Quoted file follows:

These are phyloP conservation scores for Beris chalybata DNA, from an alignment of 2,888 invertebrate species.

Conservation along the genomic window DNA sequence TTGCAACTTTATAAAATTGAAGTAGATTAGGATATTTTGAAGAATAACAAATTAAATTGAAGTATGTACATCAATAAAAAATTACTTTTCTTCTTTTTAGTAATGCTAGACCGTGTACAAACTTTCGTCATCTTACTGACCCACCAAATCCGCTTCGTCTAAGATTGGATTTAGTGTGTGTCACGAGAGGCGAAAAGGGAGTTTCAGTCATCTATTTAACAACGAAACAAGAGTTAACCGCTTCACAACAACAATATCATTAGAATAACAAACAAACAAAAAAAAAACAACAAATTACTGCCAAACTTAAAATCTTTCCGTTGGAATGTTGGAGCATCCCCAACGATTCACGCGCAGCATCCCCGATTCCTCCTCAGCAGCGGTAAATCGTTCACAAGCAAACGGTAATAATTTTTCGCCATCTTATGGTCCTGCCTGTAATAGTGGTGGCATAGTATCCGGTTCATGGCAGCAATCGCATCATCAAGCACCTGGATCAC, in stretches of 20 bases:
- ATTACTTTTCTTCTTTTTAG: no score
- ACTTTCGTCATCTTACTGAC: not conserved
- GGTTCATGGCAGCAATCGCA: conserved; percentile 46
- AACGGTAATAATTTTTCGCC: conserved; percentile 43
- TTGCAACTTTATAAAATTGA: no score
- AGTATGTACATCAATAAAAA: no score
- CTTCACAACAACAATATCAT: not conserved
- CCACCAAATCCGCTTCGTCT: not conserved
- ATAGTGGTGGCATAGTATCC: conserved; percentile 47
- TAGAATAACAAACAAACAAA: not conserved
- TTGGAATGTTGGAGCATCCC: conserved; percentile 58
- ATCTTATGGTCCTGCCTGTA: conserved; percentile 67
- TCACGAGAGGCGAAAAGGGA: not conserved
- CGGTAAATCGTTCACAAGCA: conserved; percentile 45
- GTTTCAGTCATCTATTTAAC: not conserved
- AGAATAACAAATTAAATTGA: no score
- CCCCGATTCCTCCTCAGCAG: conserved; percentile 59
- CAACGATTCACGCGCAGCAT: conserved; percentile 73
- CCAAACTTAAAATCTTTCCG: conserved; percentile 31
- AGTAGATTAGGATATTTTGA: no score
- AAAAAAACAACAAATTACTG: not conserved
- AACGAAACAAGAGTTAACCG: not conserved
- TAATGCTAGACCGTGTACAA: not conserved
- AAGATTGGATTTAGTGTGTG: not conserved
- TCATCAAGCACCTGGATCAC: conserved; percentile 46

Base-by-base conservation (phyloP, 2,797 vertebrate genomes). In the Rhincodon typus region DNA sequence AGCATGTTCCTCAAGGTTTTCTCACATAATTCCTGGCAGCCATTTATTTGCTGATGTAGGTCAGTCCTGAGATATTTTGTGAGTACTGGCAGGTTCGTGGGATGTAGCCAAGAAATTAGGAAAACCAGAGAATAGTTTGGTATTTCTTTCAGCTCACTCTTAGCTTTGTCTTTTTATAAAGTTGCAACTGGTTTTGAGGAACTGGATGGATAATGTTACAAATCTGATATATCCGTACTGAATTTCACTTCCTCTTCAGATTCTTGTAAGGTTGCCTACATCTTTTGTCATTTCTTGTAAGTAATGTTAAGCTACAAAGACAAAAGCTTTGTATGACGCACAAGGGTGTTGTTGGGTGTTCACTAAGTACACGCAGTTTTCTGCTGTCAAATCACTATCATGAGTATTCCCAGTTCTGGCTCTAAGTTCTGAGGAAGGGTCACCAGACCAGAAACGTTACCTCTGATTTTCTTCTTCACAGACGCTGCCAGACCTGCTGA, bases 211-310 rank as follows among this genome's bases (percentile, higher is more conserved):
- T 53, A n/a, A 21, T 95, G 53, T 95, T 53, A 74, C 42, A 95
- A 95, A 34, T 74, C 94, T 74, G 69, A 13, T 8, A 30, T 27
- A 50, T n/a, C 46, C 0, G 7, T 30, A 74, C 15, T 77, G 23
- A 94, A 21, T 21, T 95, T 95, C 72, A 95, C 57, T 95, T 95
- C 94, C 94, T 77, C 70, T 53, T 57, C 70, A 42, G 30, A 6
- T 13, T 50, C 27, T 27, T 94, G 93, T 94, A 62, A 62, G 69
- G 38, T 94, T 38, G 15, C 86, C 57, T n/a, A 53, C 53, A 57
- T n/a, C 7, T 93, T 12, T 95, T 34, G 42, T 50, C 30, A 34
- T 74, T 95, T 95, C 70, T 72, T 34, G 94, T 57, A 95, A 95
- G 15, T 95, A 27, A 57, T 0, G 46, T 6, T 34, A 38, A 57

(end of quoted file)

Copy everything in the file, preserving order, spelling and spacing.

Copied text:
These are phyloP conservation scores for Beris chalybata DNA, from an alignment of 2,888 invertebrate species.

Conservation along the genomic window DNA sequence TTGCAACTTTATAAAATTGAAGTAGATTAGGATATTTTGAAGAATAACAAATTAAATTGAAGTATGTACATCAATAAAAAATTACTTTTCTTCTTTTTAGTAATGCTAGACCGTGTACAAACTTTCGTCATCTTACTGACCCACCAAATCCGCTTCGTCTAAGATTGGATTTAGTGTGTGTCACGAGAGGCGAAAAGGGAGTTTCAGTCATCTATTTAACAACGAAACAAGAGTTAACCGCTTCACAACAACAATATCATTAGAATAACAAACAAACAAAAAAAAAACAACAAATTACTGCCAAACTTAAAATCTTTCCGTTGGAATGTTGGAGCATCCCCAACGATTCACGCGCAGCATCCCCGATTCCTCCTCAGCAGCGGTAAATCGTTCACAAGCAAACGGTAATAATTTTTCGCCATCTTATGGTCCTGCCTGTAATAGTGGTGGCATAGTATCCGGTTCATGGCAGCAATCGCATCATCAAGCACCTGGATCAC, in stretches of 20 bases:
- ATTACTTTTCTTCTTTTTAG: no score
- ACTTTCGTCATCTTACTGAC: not conserved
- GGTTCATGGCAGCAATCGCA: conserved; percentile 46
- AACGGTAATAATTTTTCGCC: conserved; percentile 43
- TTGCAACTTTATAAAATTGA: no score
- AGTATGTACATCAATAAAAA: no score
- CTTCACAACAACAATATCAT: not conserved
- CCACCAAATCCGCTTCGTCT: not conserved
- ATAGTGGTGGCATAGTATCC: conserved; percentile 47
- TAGAATAACAAACAAACAAA: not conserved
- TTGGAATGTTGGAGCATCCC: conserved; percentile 58
- ATCTTATGGTCCTGCCTGTA: conserved; percentile 67
- TCACGAGAGGCGAAAAGGGA: not conserved
- CGGTAAATCGTTCACAAGCA: conserved; percentile 45
- GTTTCAGTCATCTATTTAAC: not conserved
- AGAATAACAAATTAAATTGA: no score
- CCCCGATTCCTCCTCAGCAG: conserved; percentile 59
- CAACGATTCACGCGCAGCAT: conserved; percentile 73
- CCAAACTTAAAATCTTTCCG: conserved; percentile 31
- AGTAGATTAGGATATTTTGA: no score
- AAAAAAACAACAAATTACTG: not conserved
- AACGAAACAAGAGTTAACCG: not conserved
- TAATGCTAGACCGTGTACAA: not conserved
- AAGATTGGATTTAGTGTGTG: not conserved
- TCATCAAGCACCTGGATCAC: conserved; percentile 46

Base-by-base conservation (phyloP, 2,797 vertebrate genomes). In the Rhincodon typus region DNA sequence AGCATGTTCCTCAAGGTTTTCTCACATAATTCCTGGCAGCCATTTATTTGCTGATGTAGGTCAGTCCTGAGATATTTTGTGAGTACTGGCAGGTTCGTGGGATGTAGCCAAGAAATTAGGAAAACCAGAGAATAGTTTGGTATTTCTTTCAGCTCACTCTTAGCTTTGTCTTTTTATAAAGTTGCAACTGGTTTTGAGGAACTGGATGGATAATGTTACAAATCTGATATATCCGTACTGAATTTCACTTCCTCTTCAGATTCTTGTAAGGTTGCCTACATCTTTTGTCATTTCTTGTAAGTAATGTTAAGCTACAAAGACAAAAGCTTTGTATGACGCACAAGGGTGTTGTTGGGTGTTCACTAAGTACACGCAGTTTTCTGCTGTCAAATCACTATCATGAGTATTCCCAGTTCTGGCTCTAAGTTCTGAGGAAGGGTCACCAGACCAGAAACGTTACCTCTGATTTTCTTCTTCACAGACGCTGCCAGACCTGCTGA, bases 211-310 rank as follows among this genome's bases (percentile, higher is more conserved):
- T 53, A n/a, A 21, T 95, G 53, T 95, T 53, A 74, C 42, A 95
- A 95, A 34, T 74, C 94, T 74, G 69, A 13, T 8, A 30, T 27
- A 50, T n/a, C 46, C 0, G 7, T 30, A 74, C 15, T 77, G 23
- A 94, A 21, T 21, T 95, T 95, C 72, A 95, C 57, T 95, T 95
- C 94, C 94, T 77, C 70, T 53, T 57, C 70, A 42, G 30, A 6
- T 13, T 50, C 27, T 27, T 94, G 93, T 94, A 62, A 62, G 69
- G 38, T 94, T 38, G 15, C 86, C 57, T n/a, A 53, C 53, A 57
- T n/a, C 7, T 93, T 12, T 95, T 34, G 42, T 50, C 30, A 34
- T 74, T 95, T 95, C 70, T 72, T 34, G 94, T 57, A 95, A 95
- G 15, T 95, A 27, A 57, T 0, G 46, T 6, T 34, A 38, A 57